- Bleeding nipples. If you are breastfeeding your baby, prepare for some pain. Your baby is going to learn to latch, and want to suck A LOT! This is also how your milk comes in, which takes a few days. So let that baby suck. Ask the nurses for help to make sure your baby is latching correctly to help prevent damage to your nipples. Earth Mama Nipple Butter is also a great little barrier method to use on sore cracked nipples. It is safe for babies to ingest as well, so slather that stuff on like butter. The hospital will probably give you samples of Lanolin Cream – also another great choice for sore cracked nipples.
- The contractions don’t end. While your uterus is shrinking, you will experience what are called after pains. This is your body contracting the uterus back to its pre-pregnancy size. Nursing your baby will intensify these pains, be prepared!
- The Baby Blues. Your emotions are in overdrive. I don’t know if everyone experiences this but I sure did. I was crying one minute, laughing the next, and angry about something the next. Don’t worry, it does go away after a while. It just takes a little bit for your hormones and all that jazz to mellow out. Talk to your doctor though if they last more than two weeks. They may want to screen you for post-partum depression.
- Cluster feeding. There is no way to explain this process except for living hell, and there is no way to describe the feeling of it until you have lived it. When babies cluster feed they can be on the boob for three hours at a time or more. Then repeat process for up to 24 hours. They do this in the beginning while establishing milk production, and during growth spurts. It is frustrating, and you will probably cry. Get a good nursing pillow early on. It is short-lived though, and you will get through it.
- Buy a bath robe. I feel like a dairy cow constantly being milked, and can’t be bothered to get dressed at home anymore. It has been over six months and I very rarely wear clothes around the house. If I do, its a nursing bra and some type of short short on the bottom with my bath robe over top. Cute right? Buy a comfy one, you’ll live in it.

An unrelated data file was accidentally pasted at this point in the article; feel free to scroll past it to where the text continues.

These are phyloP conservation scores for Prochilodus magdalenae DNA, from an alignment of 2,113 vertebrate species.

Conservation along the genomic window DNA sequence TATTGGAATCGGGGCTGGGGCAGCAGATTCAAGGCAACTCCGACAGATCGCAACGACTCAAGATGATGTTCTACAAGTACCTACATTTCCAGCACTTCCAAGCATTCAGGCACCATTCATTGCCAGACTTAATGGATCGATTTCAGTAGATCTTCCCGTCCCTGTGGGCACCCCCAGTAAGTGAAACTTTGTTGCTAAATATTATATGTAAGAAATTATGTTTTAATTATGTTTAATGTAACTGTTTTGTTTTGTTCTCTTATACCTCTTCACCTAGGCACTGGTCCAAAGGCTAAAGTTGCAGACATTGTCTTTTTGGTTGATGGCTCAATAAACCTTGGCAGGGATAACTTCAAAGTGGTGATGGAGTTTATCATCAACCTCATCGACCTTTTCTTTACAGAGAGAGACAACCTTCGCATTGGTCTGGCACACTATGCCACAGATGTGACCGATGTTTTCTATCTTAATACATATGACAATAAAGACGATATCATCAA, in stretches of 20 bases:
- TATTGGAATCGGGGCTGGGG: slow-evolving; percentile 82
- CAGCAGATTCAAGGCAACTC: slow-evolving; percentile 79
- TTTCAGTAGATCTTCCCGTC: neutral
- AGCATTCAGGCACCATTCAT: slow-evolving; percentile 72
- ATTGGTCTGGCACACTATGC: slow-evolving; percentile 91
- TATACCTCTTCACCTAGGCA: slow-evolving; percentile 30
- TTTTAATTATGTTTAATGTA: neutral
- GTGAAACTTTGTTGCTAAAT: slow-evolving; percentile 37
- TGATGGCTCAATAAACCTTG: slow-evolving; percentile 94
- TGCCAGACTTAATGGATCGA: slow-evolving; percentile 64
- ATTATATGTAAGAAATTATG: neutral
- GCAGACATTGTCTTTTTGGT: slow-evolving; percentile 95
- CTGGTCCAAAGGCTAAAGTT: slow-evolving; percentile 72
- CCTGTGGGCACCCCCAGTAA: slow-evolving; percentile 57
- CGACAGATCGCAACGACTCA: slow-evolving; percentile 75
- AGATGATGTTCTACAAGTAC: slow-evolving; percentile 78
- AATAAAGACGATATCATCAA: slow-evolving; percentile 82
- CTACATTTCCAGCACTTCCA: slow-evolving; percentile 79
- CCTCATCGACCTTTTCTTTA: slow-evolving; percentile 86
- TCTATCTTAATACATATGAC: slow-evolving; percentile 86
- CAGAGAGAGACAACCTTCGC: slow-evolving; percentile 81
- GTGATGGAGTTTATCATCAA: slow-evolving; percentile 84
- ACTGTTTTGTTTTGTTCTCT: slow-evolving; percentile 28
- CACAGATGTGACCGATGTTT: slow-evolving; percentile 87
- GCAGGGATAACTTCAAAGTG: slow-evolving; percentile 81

- Baby’s first poop. Seriously, who knew poop was such a huge part of having a baby. Think tar, only worse. Your baby’s first poop is awful, and never ending. I think with my son we blew through about 8 diapers in a matter of minutes, and Marlow was damn near the same. It just keeps coming, and it sticks to skin like glue. This is just them cleaning out their insides after 9 months inside the womb. Once they are finished, their poop is much more pleasant. If that is possible.. Stock up on baby wipes and diapers before bringing home your baby that way you won’t have to worry about running out during one of these moments!
- Sleep when the baby sleeps. Easier said than done. Newborns have to eat every 2-3 hours, and will sleep when they aren’t eating. Sounds simple, right? Wrong. You will spend 30-45 minutes of that time feeding baby, and maybe an hour after that rocking and burping baby to sleep. So there goes an hour and a half, if your baby is on a two-hour feeding schedule, you have maybe half an hour free before they wake up hungry again. Maybe. I suggest buying a sleep mask or some black out blinds to help you get some shut eye if you aren’t much of a napper.
- No sex. Not that you will want to anyways, or maybe you will, but I sure didn’t. They say no bumpin in the bed sheets until after your six week check up. This will give your body time to heal from the whole ordeal, and this way there is a lesser chance of infection. Don’t forget to think about birth control – just because you are breastfeeding does not mean you are safe. Use protection. You’ll thank me later.
- Your relationship changes. You are both running on little to zero energy, and tensions run high. You will probably argue,and if you are like me, you will probably want to smother your spouse with a pillow as you watch them sleep while you can’t stop thinking about the 39 loads of laundry that are piling up by the minute. Give it some time, you two will eventually work yourselves in to a great routine. I have a new-found love for Michael watching him grow in to an amazing father to our daughter that I never knew was possible.
Have I Scared You?
I sure hope not, that really was not my intention. These are just a few things that were never told to me during pregnancy that I wish I knew.
If you have any questions about anything mentioned or not mentioned here please feel free to ask away in the comments, or email me at firstname.lastname@example.org and I would be happy to answer them!
Happy Birthing 😉